Updated: Nov 3, 2020
I hope everyone had a great holiday long weekend and are ready to get back into it. As promised I'm going to go over a new addition to the VTS Volatility Dashboard. You can see it there added in as metric #11:
VTS Cash VIX Oscillator
VTS community members will be well aware by now of my love for the cash VIX term structure and the wealth of information that can be gleaned from it. Just to review, there are 5 different indexes that have "VIX style" calculations based off various strips of S&P 500 options of different expiration time frames. VIX9D - 9-day forward implied volatility VIX - 30-day forward implied volatility VIX3M - 3-month forward implied volatility VIX6M - 6-month forward implied volatility VIX1Y - 1-year forward implied volatility
Cash VIX term structure today Feb 18, 2020:
All of these indexes are measuring the same thing, just over different time frames. They are the markets expectation of future price movements in the S&P 500, based on S&P 500 options activity. So I've come up with some simple indicators that show the relative value of them compared to the baseline VIX index. Dashboard metric #7: VIX9D:VIX fast crossover Dashboard metric #8: VIX:VIX3M medium crossover Dashboard metric #9: VIX:VIX6M slow crossover Dashboard metric #10: VIX:VIX1Y long crossover These indicators can be used very effectively as actionable trade signals depending on the time frame of the trader and the strategy. For example) If a trader wanted to exit positions only when the volatility markets are breaking down significantly, they may only move to safety when the VIX:VIX6M slow crossover goes over 1. If however they wanted to be out of stocks the moment the market is showing elevated fear, they could exit to safety when the faster reacting VIX9D:VIX fast crossover goes over 1. Or perhaps a trader wants to short volatility when the VIX:VIX3M medium crossover dips below a certain level. The possibilities are vast, and I share these indicators because I know how useful they have been in my own trading and I'm hopeful you will find them equally so. Today I'm adding an indicator I have that combines all the time various time frames from 9 days to 1 year, into a single reading. This will be for those of you who prefer to just view the cash VIX term structure as a single metric. Instead of breaking it down into different time frames, think of this metric as an overall market gauge or a "red light green light" type of indicator.
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Just like the other Volatility Dashboard metrics, I will present it in 3 columns:
1) "Short Vol" bias, higher. This shows the ideal direction for the indicator that provides a general tailwind for the short vol trade. In this case, higher values for the VTS Cash VIX Oscillator are more advantageous to shorting volatility, and lower values are when the market is showing significant concern/fear. 2) Absolute value. This is not normalized so there's no cap to how high or low the absolutely value can be. Since January 2011 it's been as high as 15.28 (Mar 16, 2012) and as low as -43.98 (Feb 5, 2018)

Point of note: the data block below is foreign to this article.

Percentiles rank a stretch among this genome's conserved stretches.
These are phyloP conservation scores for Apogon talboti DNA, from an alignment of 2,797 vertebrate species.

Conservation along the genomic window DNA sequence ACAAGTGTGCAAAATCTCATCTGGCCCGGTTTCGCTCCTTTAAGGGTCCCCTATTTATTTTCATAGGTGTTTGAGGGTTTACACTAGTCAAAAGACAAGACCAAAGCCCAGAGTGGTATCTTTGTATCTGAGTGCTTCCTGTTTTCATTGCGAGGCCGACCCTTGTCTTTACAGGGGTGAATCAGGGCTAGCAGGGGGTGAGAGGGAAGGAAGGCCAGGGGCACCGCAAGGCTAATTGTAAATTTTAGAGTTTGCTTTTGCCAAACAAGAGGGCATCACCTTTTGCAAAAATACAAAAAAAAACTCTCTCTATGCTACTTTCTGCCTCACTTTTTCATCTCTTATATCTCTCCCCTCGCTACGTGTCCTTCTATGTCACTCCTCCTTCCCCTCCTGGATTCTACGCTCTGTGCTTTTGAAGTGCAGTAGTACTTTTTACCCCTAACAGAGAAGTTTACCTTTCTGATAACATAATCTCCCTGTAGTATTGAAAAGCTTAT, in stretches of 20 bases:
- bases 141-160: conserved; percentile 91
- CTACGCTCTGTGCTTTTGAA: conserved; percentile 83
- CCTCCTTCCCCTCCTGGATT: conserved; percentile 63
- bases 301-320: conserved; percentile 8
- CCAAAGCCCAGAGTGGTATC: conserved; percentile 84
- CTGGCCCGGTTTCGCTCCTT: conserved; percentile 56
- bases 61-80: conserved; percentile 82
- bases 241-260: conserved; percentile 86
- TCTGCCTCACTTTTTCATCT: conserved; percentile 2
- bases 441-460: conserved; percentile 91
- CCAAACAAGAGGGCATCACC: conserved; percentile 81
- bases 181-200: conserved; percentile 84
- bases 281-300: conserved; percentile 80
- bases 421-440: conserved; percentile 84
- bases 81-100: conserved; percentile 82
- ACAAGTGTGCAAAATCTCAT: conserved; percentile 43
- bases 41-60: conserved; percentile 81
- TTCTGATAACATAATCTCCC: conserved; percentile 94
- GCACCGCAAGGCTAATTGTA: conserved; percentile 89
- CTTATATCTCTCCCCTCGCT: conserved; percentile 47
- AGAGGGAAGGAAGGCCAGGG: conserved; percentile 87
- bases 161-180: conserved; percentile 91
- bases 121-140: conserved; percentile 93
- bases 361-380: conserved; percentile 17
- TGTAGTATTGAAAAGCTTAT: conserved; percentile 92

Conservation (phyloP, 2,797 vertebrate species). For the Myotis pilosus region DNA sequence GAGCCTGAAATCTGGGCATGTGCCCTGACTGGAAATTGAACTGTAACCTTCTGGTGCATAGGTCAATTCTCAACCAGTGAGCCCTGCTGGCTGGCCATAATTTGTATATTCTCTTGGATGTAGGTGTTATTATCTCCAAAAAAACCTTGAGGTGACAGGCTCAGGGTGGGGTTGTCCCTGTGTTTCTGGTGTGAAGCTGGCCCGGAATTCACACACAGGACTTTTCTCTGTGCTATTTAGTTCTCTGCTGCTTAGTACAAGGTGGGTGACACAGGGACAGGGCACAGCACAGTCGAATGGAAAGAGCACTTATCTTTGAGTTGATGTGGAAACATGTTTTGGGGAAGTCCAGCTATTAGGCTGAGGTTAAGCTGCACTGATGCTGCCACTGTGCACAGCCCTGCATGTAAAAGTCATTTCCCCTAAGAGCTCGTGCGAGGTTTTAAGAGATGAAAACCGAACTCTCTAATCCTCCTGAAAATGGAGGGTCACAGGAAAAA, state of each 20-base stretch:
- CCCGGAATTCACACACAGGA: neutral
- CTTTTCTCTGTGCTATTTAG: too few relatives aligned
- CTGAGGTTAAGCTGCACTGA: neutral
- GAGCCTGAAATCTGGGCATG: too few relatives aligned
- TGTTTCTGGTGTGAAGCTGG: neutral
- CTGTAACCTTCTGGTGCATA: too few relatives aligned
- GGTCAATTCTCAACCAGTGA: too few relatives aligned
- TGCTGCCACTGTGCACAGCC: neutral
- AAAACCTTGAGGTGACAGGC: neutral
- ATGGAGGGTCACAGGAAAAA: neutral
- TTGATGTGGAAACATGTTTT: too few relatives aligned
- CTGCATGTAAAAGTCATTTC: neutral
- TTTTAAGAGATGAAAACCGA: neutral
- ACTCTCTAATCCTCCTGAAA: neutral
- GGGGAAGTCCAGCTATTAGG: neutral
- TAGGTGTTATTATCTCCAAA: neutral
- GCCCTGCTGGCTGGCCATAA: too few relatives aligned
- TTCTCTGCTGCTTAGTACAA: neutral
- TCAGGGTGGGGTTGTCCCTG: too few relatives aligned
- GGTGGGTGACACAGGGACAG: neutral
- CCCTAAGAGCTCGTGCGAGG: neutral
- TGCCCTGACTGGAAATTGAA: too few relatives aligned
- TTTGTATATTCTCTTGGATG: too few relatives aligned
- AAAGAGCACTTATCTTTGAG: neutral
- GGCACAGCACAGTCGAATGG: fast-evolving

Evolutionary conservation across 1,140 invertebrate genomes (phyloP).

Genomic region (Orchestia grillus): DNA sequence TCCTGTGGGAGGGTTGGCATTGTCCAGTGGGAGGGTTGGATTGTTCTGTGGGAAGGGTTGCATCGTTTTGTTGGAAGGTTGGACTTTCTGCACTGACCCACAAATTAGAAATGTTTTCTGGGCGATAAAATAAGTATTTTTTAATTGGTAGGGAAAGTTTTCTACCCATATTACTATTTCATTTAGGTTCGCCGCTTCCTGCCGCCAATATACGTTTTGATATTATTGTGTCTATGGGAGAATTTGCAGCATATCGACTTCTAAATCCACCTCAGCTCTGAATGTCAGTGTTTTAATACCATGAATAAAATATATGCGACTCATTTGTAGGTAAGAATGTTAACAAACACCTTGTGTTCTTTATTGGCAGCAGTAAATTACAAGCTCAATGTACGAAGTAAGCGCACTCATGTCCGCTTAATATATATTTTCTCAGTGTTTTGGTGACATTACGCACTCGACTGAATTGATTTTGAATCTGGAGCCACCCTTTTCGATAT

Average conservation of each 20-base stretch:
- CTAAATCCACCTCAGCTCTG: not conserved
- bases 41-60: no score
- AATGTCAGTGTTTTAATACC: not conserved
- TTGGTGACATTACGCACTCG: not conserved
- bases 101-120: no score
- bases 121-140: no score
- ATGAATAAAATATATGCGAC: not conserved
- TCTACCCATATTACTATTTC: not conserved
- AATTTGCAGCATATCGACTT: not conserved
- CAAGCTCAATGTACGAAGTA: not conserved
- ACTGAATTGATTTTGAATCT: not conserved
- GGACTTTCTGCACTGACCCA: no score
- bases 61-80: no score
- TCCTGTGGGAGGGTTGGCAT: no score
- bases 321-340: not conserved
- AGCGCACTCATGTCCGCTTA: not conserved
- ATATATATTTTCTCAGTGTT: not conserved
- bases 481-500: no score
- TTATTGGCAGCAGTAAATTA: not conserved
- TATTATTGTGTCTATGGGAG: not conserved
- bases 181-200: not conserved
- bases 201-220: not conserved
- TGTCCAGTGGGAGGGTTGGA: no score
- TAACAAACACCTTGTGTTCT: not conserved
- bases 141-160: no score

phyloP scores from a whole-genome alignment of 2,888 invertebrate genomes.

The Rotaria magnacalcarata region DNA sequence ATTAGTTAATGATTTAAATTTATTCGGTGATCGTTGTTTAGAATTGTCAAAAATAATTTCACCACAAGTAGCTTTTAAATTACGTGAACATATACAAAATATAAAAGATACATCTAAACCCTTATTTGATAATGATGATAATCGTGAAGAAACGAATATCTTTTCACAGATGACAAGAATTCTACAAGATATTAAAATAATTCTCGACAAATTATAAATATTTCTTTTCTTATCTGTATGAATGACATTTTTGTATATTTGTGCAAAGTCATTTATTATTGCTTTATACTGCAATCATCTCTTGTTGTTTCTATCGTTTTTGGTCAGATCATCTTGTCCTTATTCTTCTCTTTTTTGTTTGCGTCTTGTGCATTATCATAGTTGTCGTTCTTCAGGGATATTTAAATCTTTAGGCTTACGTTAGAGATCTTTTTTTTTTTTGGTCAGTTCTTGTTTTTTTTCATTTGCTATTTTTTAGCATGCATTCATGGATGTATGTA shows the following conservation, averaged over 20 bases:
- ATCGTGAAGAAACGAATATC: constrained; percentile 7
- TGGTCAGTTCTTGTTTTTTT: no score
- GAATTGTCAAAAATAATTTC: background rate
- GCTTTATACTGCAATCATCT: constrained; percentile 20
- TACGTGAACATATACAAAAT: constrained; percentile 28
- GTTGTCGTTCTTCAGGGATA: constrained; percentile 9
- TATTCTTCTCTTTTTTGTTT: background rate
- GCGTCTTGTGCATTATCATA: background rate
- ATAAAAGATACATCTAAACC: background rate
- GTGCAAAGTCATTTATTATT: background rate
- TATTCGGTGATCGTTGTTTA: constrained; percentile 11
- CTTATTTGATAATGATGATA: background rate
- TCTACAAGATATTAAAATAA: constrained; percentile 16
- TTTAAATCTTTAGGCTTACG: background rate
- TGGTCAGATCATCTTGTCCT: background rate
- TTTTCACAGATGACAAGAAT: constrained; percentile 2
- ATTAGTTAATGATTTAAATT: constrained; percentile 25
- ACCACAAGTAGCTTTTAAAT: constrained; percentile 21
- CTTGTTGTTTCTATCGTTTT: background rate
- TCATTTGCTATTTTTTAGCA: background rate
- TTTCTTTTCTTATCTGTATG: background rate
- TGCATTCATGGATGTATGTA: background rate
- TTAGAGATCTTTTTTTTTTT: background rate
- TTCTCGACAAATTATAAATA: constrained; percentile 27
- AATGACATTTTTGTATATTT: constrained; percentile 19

3) Percentile rank. I often like to view metrics as a percentile rank because it's easier to see where the value is in terms of the past. Percentile rank goes from 0% to 100% and will show at a quick glance where the current value ranks compared to all other values back to January 2011. So values above 70% for example reflect a calm and stable market, where as values below 30% for example reflect that the current reading is low and perhaps a period of elevated market fear.
Here's what you really want to know: How effective has the indicator been in avoiding market drawdowns in the past?
My work at Volatility Trading Strategies is not of the "go big or go home" variety. I am hyper focused on giving people the best long term investment experience possible. That means BOTH a high rate of return that crushes the market in the long term, and reduced drawdowns during difficult market periods. VTS Total Portfolio Solution since inception:
Let me show you how this Cash VIX Oscillator could have been used to avoid the biggest market crashes of the last 5 years. August 2015 - December 2015:
The Cash VIX Oscillator dropped below the 30th percentile on Aug 19th, 2015 which may have indicated a good time to move to safety. Where on the S&P 500 was August 19th 2015 you may ask?
A trader could have avoided the market crash in 2015 by paying attention to this indicator. By the way, my VTS Total Portfolio Solution did avoid it. The S&P started crashing in August and didn't bottom until February 2016. My Total Portfolio solution was profitable and up a few percent over that same time frame. January and February 2018: "Volpocalypse"
The Cash VIX Oscillator dropped below the 30th percentile on the 29th of January, well in time to avoid any damage the following couple weeks of Volpocalypse.